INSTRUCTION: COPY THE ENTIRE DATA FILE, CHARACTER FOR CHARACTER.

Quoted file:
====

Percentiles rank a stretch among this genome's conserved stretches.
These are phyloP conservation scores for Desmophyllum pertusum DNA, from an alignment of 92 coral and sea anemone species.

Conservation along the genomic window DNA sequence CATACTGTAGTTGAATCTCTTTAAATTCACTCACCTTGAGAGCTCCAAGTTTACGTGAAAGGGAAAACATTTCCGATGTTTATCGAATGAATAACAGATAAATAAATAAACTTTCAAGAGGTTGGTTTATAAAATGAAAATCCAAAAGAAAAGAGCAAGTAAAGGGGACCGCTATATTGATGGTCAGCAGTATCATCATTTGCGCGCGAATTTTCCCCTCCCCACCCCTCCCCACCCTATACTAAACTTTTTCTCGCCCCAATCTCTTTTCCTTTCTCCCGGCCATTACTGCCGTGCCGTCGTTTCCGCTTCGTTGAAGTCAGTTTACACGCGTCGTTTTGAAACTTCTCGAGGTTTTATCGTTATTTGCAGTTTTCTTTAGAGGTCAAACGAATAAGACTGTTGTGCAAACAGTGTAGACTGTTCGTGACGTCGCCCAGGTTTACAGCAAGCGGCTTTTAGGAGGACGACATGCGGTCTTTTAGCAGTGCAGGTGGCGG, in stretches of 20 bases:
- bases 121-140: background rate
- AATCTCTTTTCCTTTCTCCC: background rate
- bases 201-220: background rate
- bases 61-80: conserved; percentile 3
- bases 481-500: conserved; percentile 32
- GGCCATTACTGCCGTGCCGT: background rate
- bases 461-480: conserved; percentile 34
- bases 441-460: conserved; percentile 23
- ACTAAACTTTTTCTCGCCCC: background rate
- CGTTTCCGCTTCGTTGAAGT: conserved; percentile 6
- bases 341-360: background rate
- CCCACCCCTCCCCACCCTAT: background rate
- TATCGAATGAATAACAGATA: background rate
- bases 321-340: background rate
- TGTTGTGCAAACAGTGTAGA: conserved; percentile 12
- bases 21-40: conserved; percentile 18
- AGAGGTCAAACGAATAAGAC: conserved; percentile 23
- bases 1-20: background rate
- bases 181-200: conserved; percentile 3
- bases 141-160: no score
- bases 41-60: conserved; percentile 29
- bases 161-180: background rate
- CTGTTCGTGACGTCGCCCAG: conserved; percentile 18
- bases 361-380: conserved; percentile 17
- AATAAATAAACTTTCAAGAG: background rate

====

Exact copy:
Percentiles rank a stretch among this genome's conserved stretches.
These are phyloP conservation scores for Desmophyllum pertusum DNA, from an alignment of 92 coral and sea anemone species.

Conservation along the genomic window DNA sequence CATACTGTAGTTGAATCTCTTTAAATTCACTCACCTTGAGAGCTCCAAGTTTACGTGAAAGGGAAAACATTTCCGATGTTTATCGAATGAATAACAGATAAATAAATAAACTTTCAAGAGGTTGGTTTATAAAATGAAAATCCAAAAGAAAAGAGCAAGTAAAGGGGACCGCTATATTGATGGTCAGCAGTATCATCATTTGCGCGCGAATTTTCCCCTCCCCACCCCTCCCCACCCTATACTAAACTTTTTCTCGCCCCAATCTCTTTTCCTTTCTCCCGGCCATTACTGCCGTGCCGTCGTTTCCGCTTCGTTGAAGTCAGTTTACACGCGTCGTTTTGAAACTTCTCGAGGTTTTATCGTTATTTGCAGTTTTCTTTAGAGGTCAAACGAATAAGACTGTTGTGCAAACAGTGTAGACTGTTCGTGACGTCGCCCAGGTTTACAGCAAGCGGCTTTTAGGAGGACGACATGCGGTCTTTTAGCAGTGCAGGTGGCGG, in stretches of 20 bases:
- bases 121-140: background rate
- AATCTCTTTTCCTTTCTCCC: background rate
- bases 201-220: background rate
- bases 61-80: conserved; percentile 3
- bases 481-500: conserved; percentile 32
- GGCCATTACTGCCGTGCCGT: background rate
- bases 461-480: conserved; percentile 34
- bases 441-460: conserved; percentile 23
- ACTAAACTTTTTCTCGCCCC: background rate
- CGTTTCCGCTTCGTTGAAGT: conserved; percentile 6
- bases 341-360: background rate
- CCCACCCCTCCCCACCCTAT: background rate
- TATCGAATGAATAACAGATA: background rate
- bases 321-340: background rate
- TGTTGTGCAAACAGTGTAGA: conserved; percentile 12
- bases 21-40: conserved; percentile 18
- AGAGGTCAAACGAATAAGAC: conserved; percentile 23
- bases 1-20: background rate
- bases 181-200: conserved; percentile 3
- bases 141-160: no score
- bases 41-60: conserved; percentile 29
- bases 161-180: background rate
- CTGTTCGTGACGTCGCCCAG: conserved; percentile 18
- bases 361-380: conserved; percentile 17
- AATAAATAAACTTTCAAGAG: background rate